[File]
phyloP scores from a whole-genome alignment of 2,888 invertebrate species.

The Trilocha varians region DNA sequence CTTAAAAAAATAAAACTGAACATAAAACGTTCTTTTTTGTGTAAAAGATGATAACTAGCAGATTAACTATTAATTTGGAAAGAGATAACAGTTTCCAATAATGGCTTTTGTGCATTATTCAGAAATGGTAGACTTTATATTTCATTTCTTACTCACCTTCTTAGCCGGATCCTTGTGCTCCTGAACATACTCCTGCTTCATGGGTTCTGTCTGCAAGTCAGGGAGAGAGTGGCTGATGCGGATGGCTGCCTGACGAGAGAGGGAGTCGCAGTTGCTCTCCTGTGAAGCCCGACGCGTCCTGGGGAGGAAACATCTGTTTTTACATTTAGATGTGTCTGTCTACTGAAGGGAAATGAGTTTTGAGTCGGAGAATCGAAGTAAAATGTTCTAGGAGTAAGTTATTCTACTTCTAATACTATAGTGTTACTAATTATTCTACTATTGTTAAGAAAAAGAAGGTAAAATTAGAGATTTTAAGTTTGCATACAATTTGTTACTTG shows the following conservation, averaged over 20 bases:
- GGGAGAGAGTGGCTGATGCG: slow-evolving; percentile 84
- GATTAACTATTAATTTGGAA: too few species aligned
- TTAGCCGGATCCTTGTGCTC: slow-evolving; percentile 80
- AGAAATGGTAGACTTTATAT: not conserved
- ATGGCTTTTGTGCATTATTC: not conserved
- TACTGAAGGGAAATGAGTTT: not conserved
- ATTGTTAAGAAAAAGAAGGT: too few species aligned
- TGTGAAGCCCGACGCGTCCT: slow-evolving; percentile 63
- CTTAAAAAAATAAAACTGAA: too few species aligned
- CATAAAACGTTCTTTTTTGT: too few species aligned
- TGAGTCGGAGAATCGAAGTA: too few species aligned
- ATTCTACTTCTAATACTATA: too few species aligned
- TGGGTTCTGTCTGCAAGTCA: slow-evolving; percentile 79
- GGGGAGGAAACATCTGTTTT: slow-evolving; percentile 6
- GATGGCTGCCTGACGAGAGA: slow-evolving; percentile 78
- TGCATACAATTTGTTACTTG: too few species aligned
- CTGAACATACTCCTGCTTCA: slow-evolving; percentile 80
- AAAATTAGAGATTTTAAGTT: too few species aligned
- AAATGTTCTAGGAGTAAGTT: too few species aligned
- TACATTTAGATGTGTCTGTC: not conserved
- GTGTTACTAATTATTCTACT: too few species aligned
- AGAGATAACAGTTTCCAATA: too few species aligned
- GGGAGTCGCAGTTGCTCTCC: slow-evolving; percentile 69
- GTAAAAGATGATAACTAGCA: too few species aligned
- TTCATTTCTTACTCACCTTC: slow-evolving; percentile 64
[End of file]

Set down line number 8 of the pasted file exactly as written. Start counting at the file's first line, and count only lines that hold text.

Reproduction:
- TACTGAAGGGAAATGAGTTT: not conserved